This week we have a post from long term Hands Up Project volunteer, Filip Rakocevic. Filip is an English teacher in Belgrade, Serbia and for a while now he’s been working collaboratively through HUP with Ashraf Kuheil in a boys elementary school in Gaza city. I love the way this activity involves everyone in the storytelling process.
In the world of storytelling it is important to use a range of techniques and approaches. I I’ve just recently entered this world of teaching English through stories but I would like to share an idea which I think might be an excellent tool to further improve the quality of the content we give to our young learners.
It has been a while since I was in touch with my inner child and I guess that all of us stop using our imagination so much as we grow older. One day while I was daydreaming it came to me that our students would also like to tell stories to us, but sadly some of them don’t quite have enough language to be able to do this. Luckily I’ve found a way to include them even more and give them more and more power over the stories we tell them.
Instead of just me speaking and then them doing some activities I realised that I could create something where they would have complete control over the story. I decided to create an interactive story where they would be given options with carefully planned consequences which could give them valuable lessons.
I am fortunate enough to be teaching a group of 20 boys in a school in Gaza, together with the amazing and helpful Ashraf Kuhail.
I wrote a story from scratch with many various plot twists and options to choose from.
The outline of the story talked about a group of 20 brave warriors who have undertaken an important mission to carry an important religious book to Jerusalem. On their way they were faced with many challenges.
The first one was the giant magical snake that stood in their path. They were given the option to sacrifice their horses and run or stay and fight the snake. They decided to fight the snake and almost managed to kill it. Then the snake offered them three gifts to choose from and in turn they would spare the snake’s life. It offered them a map, water or food. The boys decided to take the map because they believed it would tell them where the nearest water source is, as well as helping them on their journey. I asked them to explain every decision they made to make them aware of the seriousness of their choices. They continued with their journey and managed to find a lake using the map they had previously attained, but unfortunately the lake was guarded by a wizard. He told them that the water inside the lake is poisonous and that it would surely kill them. He offered to help them if they answered one of his riddles. The boys successfully answered the riddle, drank and continued. Next, they stumbled across an army of scorpions and were given the option of again fleeing and sacrificing their horses or fight. They used fire to break through the scorpions surrounding them. In the last desert challenge, they were faced with a relentless sandstorm threatening to blow them away. I asked them to come up with a way to overcome this difficulty and their solution was to tie themselves to one another and use shields to face the wind and move as one so that none of them would be swept by the wind. After several days of a difficult journey, they finally reached the city of Jerusalem where they faced an even greater difficulty, one in the form of a man. The king was dying and his evil son was in charge of the city, a son who had no respect of any tradition. He wanted to take the book from these young 20 warriors but they fought bravely and now controlled the evil prince. They were given the option of killing him but they decided to spare his life and send him from the city. The king learned of this and sent for them. He asked them to let him see the book which they finally did only after checking whether he was a good man. In return he gave them the keys to the city, now they were the ones who would rule. Their first task was to choose a king which they did, while others were appointed as his advisors. The king’s first decision was to banish all the bad people from the city and create a peaceful environment where there would be no judgment, war or cruelty.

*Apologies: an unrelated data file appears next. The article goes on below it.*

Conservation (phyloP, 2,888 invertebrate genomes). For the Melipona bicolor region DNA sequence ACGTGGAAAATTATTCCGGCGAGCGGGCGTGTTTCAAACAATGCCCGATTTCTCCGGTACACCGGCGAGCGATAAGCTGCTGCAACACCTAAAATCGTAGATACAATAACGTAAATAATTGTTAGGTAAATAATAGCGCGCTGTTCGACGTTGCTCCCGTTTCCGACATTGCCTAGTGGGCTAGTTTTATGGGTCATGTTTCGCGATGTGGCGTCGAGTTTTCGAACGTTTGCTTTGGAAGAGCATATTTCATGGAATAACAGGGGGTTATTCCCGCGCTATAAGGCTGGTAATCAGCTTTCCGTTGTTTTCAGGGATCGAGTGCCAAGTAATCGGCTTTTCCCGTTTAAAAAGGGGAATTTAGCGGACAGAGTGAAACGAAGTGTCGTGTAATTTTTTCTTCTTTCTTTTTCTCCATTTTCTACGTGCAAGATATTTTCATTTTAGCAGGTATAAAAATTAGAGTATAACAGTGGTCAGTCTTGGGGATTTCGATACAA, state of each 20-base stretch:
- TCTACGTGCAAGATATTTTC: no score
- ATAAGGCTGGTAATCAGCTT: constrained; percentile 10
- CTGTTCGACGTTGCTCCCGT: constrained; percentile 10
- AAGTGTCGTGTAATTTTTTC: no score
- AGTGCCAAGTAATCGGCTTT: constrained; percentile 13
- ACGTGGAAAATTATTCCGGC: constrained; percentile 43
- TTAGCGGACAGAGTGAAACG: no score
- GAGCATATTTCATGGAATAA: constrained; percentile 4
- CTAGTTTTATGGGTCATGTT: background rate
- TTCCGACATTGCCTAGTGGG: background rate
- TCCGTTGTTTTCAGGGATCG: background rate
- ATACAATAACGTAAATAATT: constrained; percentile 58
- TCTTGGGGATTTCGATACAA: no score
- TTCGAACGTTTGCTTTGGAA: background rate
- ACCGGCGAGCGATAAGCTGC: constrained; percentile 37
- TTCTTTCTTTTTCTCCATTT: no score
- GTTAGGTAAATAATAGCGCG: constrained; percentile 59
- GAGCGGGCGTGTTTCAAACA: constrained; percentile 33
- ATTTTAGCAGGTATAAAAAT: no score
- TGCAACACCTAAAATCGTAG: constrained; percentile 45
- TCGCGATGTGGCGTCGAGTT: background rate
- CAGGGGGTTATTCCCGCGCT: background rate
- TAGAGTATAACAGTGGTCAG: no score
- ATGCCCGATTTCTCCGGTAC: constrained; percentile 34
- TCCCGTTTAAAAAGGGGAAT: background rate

At the end of the class I asked the students to tell me what they learned from this story. They stated: ‘’It is better to use your mind than your muscles’’, ‘’We must be united’’, ‘’We must think before we do something’’ etc. Their classroom teacher, Ashraf was guiding their choices all the way and together we made them aware of how important their actions and decisions are.
They had complete control of the story and I had to change much of my original plan because their creativity and sharpness required more detailed and greater challenges. They challenged my imagination and in turn I fed theirs. I think that this type of storytelling really makes them feel in control, gives them a sense of ownership and therefore engages them much more than during conventional storytelling.